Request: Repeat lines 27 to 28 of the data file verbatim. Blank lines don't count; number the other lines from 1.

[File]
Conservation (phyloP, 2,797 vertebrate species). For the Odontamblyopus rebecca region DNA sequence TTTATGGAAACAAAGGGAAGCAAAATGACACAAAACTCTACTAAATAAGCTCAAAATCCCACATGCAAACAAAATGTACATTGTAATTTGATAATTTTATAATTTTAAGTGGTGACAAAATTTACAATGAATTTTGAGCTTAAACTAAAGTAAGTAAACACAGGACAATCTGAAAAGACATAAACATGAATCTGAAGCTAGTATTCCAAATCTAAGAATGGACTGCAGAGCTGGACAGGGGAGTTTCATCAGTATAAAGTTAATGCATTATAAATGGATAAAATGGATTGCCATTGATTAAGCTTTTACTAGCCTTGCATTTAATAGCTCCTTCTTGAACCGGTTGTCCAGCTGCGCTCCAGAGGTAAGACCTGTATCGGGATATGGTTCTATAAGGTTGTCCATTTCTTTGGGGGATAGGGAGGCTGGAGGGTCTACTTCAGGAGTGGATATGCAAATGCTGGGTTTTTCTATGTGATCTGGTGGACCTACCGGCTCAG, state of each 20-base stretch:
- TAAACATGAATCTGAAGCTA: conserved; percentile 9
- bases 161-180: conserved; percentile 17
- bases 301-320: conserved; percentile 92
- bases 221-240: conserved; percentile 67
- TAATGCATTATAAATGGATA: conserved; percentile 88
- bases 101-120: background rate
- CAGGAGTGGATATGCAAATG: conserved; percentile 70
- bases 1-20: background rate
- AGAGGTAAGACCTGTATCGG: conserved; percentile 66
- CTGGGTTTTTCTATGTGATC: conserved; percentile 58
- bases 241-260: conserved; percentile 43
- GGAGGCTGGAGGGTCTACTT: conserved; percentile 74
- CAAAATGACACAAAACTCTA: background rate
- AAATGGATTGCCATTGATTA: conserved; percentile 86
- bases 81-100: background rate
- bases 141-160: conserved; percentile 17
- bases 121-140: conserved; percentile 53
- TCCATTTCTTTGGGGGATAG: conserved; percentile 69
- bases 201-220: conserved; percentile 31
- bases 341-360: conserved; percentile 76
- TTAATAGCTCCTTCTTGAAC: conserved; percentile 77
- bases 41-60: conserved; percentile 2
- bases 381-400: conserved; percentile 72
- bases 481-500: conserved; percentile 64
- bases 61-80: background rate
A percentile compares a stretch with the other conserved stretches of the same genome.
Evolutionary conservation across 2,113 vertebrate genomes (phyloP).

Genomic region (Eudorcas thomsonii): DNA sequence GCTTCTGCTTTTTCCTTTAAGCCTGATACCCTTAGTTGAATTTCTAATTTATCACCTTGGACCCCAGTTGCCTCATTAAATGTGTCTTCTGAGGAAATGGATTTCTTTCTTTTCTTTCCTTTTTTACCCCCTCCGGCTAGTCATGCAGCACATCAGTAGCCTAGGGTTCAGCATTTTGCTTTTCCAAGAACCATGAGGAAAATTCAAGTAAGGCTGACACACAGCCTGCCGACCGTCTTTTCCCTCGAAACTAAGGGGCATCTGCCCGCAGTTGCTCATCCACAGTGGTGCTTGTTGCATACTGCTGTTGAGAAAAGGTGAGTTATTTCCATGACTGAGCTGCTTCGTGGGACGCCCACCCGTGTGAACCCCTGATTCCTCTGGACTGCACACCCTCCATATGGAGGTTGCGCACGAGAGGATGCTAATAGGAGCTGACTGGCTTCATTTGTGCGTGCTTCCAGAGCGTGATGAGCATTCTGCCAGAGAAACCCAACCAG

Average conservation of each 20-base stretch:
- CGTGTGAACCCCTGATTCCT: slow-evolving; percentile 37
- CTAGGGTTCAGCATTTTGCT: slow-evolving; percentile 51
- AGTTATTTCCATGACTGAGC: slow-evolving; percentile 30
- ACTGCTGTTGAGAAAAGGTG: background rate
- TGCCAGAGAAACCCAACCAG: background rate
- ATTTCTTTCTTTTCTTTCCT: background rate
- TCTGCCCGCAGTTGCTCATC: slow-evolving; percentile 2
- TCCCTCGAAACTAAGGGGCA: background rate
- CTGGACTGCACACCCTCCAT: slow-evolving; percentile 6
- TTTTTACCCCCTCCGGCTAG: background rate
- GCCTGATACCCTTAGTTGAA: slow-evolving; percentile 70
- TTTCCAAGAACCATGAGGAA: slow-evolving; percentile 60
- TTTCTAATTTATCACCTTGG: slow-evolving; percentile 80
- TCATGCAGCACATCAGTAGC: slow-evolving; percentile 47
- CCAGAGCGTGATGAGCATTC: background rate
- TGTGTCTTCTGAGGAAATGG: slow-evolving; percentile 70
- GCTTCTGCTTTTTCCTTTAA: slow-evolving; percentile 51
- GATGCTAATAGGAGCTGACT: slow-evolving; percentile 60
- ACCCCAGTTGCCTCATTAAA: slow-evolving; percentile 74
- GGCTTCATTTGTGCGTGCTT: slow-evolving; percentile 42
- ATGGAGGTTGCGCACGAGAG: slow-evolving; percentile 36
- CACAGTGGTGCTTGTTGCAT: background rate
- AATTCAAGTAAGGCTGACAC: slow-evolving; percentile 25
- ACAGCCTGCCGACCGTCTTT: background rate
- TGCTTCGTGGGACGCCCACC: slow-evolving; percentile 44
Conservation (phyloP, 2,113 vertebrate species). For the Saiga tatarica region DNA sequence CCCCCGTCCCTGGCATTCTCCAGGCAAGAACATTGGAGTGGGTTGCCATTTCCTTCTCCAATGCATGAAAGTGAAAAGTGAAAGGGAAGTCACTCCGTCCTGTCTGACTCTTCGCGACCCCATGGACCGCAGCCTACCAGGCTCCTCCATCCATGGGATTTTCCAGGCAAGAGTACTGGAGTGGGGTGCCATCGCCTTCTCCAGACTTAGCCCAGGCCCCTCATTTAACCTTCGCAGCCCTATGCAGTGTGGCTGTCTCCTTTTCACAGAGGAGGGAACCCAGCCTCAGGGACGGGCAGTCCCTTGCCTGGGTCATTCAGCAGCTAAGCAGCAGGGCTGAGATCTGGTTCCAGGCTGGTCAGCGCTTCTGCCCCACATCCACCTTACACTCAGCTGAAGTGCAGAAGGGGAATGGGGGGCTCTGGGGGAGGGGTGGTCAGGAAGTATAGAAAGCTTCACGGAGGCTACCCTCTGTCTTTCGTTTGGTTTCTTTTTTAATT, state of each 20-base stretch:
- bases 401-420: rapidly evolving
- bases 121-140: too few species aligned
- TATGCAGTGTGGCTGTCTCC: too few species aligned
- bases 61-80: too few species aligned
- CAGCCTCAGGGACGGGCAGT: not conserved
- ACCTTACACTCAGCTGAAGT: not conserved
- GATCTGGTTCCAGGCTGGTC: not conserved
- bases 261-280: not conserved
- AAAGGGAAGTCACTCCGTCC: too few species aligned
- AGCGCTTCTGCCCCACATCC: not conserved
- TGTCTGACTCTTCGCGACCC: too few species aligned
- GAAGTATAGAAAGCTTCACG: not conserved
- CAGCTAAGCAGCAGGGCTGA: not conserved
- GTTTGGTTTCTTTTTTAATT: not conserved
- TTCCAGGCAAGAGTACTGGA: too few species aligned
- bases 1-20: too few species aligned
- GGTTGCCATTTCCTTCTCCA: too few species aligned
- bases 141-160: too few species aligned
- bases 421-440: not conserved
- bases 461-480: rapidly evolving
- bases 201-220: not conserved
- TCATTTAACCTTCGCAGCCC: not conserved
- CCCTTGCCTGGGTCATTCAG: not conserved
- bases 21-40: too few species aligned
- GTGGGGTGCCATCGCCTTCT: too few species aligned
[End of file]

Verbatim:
A percentile compares a stretch with the other conserved stretches of the same genome.
Evolutionary conservation across 2,113 vertebrate genomes (phyloP).